'4. Using any plan, scheme or ruse as a door-opener to gain admission into a prospect's home, office or other establishment, which misrepresents the true status and mission of the person making the call. * * *'
The petitioners' argument that the evidence of the substantive violations by Collier & Son is so stale as to vitiate the proceedings will be considered in the next section of this opinion
The petitioners' objections to the legality of the remand proceedings, whereat the sole evidence of substantive violations by Collier, Inc. was taken, shall be considered in the next section
Collier & Son and Collier, Inc. were both incorporated in Delaware. Title 8 of the Delaware Code Ann. 278 (1953) extends the existence of dissolved corporations 'until any judgments, orders or decrees therein shall be fully executed.' This statute has been applied to extend the lives of dissolved corporations for the purpose of applying prospectively-operating administrative orders, National Labor Relations Board v. Weirton Steel Co., 135 F.2d 494 (3d Cir. 1943); United States v. Line Material Co., 202 F.2d 929, 932 (6th Cir. 1953); Marcus, Suability of Dissolved Corporations, 58 Harv.L.Rev. 675 (1945)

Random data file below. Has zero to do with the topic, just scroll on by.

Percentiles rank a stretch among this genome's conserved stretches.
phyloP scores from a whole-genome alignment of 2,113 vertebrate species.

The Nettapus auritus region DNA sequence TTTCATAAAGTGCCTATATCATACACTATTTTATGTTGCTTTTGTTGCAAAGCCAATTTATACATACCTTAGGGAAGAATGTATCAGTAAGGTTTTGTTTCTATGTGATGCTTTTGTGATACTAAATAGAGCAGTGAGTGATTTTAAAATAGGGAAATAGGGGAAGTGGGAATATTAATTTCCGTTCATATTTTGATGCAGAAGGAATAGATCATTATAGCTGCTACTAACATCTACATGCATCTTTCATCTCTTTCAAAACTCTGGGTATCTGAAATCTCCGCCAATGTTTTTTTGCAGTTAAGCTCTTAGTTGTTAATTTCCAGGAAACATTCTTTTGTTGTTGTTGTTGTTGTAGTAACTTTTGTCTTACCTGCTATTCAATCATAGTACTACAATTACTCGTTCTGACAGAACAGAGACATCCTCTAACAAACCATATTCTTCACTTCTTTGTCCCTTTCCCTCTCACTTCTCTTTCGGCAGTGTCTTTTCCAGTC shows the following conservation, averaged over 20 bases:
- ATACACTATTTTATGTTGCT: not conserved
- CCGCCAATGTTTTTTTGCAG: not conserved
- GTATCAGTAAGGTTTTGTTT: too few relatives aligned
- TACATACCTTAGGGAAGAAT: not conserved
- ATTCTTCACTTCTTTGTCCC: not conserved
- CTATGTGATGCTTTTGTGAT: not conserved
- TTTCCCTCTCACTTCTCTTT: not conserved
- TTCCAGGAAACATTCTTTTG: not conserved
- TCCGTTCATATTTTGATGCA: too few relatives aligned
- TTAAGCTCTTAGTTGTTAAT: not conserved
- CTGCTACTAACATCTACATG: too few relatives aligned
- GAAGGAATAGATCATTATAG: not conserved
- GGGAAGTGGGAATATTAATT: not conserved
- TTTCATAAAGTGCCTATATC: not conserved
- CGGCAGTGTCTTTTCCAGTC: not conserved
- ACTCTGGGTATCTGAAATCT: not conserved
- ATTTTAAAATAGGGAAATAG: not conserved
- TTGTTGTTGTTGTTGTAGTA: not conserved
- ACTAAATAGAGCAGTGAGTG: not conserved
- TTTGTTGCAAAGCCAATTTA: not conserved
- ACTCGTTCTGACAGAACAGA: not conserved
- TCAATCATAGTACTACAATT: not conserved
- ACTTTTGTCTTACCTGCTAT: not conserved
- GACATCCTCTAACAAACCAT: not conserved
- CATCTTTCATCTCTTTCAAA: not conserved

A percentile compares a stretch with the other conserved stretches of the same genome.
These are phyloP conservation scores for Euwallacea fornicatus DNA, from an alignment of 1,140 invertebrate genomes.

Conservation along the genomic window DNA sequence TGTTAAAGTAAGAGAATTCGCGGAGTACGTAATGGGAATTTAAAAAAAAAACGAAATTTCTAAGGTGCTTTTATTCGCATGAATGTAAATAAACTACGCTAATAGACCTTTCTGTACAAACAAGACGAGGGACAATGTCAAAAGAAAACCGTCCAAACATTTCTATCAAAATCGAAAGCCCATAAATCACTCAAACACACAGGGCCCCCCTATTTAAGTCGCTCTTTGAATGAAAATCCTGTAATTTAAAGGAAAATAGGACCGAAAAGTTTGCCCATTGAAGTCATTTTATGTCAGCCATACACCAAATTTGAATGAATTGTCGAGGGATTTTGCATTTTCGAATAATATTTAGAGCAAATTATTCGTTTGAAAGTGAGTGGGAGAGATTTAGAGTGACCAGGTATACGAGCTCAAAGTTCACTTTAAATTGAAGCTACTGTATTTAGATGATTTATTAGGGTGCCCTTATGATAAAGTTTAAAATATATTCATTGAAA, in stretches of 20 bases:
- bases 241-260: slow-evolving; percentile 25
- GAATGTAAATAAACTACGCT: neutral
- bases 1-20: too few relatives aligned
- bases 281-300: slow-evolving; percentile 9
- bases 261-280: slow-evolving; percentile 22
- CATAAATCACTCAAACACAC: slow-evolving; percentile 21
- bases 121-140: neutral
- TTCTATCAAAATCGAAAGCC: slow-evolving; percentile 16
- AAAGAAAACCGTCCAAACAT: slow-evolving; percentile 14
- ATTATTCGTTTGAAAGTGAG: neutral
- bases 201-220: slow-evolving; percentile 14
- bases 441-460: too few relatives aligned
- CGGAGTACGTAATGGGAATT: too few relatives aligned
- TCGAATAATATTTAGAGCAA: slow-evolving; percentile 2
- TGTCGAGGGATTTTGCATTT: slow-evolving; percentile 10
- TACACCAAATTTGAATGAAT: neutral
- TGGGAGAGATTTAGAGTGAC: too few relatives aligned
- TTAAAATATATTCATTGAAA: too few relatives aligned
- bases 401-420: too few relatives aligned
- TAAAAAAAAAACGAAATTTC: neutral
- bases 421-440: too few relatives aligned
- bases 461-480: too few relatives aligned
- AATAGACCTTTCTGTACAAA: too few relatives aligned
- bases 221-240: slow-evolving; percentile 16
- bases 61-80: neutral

The same reason was given for the dissolution of P. F. Collier & Son Corp. (#1) in 1952
This fact alone may be sufficient to hold Collier, Inc. a 'successor' subject automatically to the order. Cf. NLRB v. Downtown Bakery Corp., 330 F.2d 921, 925 (6th Cir. 1964); NLRB v. Herman Brothers Pet Supply, Inc., 325 F.2d 68, 70-72 (6th Cir. 1963); NLRB v. Colten, 105 F.2d 179, 182-183 (6th Cir. 1939)
In so holding, we do not rely upon the unrebutted testimony before the second examiner that Collier, Inc. engaged in similar illegal trade practices as late as 1967. This evidence was admitted for the sole purpose of proving continuity of Collier & Son's business by Collier, Inc., and was used by the Commission solely to prove successorship
To the extent of any apparent inconsistency, we decline to follow Bearings, Inc., CCH Trade Reg.Rep., Par. 16,768 (1963-65 Transfer Binder)
The Commission's order is reproduced in full at n. 6, supra, pp. 265-266